fcakes Posted 17 Apr 2013 , 6:50pm
post #1 of

Hi!

So I have an offer from a wine shop that wants to have me sub-lease a space in their store to set up my table with some display cakes, brochures, portfolio etc and maybe sell products (cupcakes, cake pops, choc-covered Oreos) as well.

 

They are giving a price of $500/month and said I'd have to get my tables and everything to set up a display and they will market for me, generate interest, and possibly have products for selling at their weekly wine tastings (have about 100 people attend that). They would add my products to their POS system in a separate category and give me the amount for whatever product sells.

 

I am not too keen on doing this because the risk will be entirely mine. I am more interested in selling them products at a wholesale price, or something slightly lower than what my retail price is, and have them sell it. They also do gift baskets and carry items like cheese, biscotti, chips, crackers, so my products could be a good fit.

 

What would you all advise? Thank you!!

 

Oh, and I am licensed, inspected and insured, so hopefully, it shouldn't be an issue?

17 replies
DanaG21 Posted 17 Apr 2013 , 6:57pm
post #2 of

Go with your gut.  Would they let you come in a few times to see how well your product moves?  What do the numbers say?  Could you sell enough to cover your costs & the rent and make a profit?  It could possibly be a great move for your business.  Just make sure you are continuing to look at all possibilities of what could go wrong as well and have a plan for that.  Good luck - let us know how it goes!

liz at sugar Posted 17 Apr 2013 , 6:57pm
post #3 of

Sounds like $500 a month for advertising to me.  Depends if they can reach 500 or 5000 people a month, to know whether it is worth it or not.  Your newspaper/radio/tv rep can tell you how much their ads cost to reach an individual person, and then you could compare.  I think it sounds expensive, but it totally depends where in the world you are, and how much traffic they get.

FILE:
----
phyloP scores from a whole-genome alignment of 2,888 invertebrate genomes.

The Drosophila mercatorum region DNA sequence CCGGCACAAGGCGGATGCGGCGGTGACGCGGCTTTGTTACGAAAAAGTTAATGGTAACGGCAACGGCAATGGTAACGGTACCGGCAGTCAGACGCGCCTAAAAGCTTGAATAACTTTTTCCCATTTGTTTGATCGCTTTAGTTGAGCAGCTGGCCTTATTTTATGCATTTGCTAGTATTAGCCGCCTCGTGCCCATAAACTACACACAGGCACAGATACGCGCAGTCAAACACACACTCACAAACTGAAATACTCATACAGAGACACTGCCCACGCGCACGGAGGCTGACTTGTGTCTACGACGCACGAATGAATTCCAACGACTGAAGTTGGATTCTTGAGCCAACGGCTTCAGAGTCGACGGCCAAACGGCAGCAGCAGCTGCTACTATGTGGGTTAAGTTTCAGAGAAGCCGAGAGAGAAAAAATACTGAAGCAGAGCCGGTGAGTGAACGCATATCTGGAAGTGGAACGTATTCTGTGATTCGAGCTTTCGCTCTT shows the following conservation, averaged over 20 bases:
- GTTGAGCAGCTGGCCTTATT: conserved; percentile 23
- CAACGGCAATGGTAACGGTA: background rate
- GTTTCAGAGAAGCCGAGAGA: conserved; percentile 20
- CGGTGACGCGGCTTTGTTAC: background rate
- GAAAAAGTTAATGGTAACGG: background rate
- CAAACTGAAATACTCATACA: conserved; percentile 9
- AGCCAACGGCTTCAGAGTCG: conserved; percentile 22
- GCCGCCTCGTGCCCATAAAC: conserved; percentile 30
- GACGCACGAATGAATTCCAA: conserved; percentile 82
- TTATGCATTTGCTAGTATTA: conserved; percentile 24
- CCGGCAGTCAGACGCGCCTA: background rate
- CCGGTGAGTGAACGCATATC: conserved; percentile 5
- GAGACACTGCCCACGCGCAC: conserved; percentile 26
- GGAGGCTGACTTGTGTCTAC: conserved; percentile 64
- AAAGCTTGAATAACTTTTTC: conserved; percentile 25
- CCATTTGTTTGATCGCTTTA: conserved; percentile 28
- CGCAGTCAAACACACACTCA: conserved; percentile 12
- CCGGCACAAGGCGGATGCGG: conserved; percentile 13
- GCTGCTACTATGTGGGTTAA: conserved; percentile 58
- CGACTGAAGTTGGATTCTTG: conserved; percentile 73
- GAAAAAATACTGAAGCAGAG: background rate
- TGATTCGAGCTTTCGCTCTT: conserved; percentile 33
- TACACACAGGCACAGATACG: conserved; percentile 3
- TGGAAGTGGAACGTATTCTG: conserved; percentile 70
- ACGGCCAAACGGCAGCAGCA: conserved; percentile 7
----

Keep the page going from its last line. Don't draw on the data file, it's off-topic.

Liz

liz at sugar Posted 17 Apr 2013 , 7:00pm
post #4 of

Sorry, I re-read your post and you will be stocking them and selling product.  I thought you were just advertising custom cakes.  Again, depends on how many people they get, and what kind of sales they can produce.  Can they sell $5000 worth of your product a month?  That is the number I would be looking at to make $500/month worth it.

 

Liz

jason_kraft Posted 17 Apr 2013 , 7:02pm
post #5 of

AThat might not be a bad deal if they give you 100% of the retail price. You would need to put together some estimates for monthly sales volume and see whether you get more profit from (retail price * monthly units sold - $500) or (wholesale price * monthly units sold).

LKing12 Posted 17 Apr 2013 , 8:09pm
post #6 of

Unless they are an extremely high dollar generating business, this seems like a very high overhead for you.  I would ask for a three month trial first to see what kind of revenue they can pass on to you.  Once you calculate, delivery, set up, loss of product from no sale or expiration of product, you would have to sell a lot of merchandise.  I truly would prefer to wholesale items to them and fill their orders rather than run an offsite business, that someone else has control of display and safety of my product.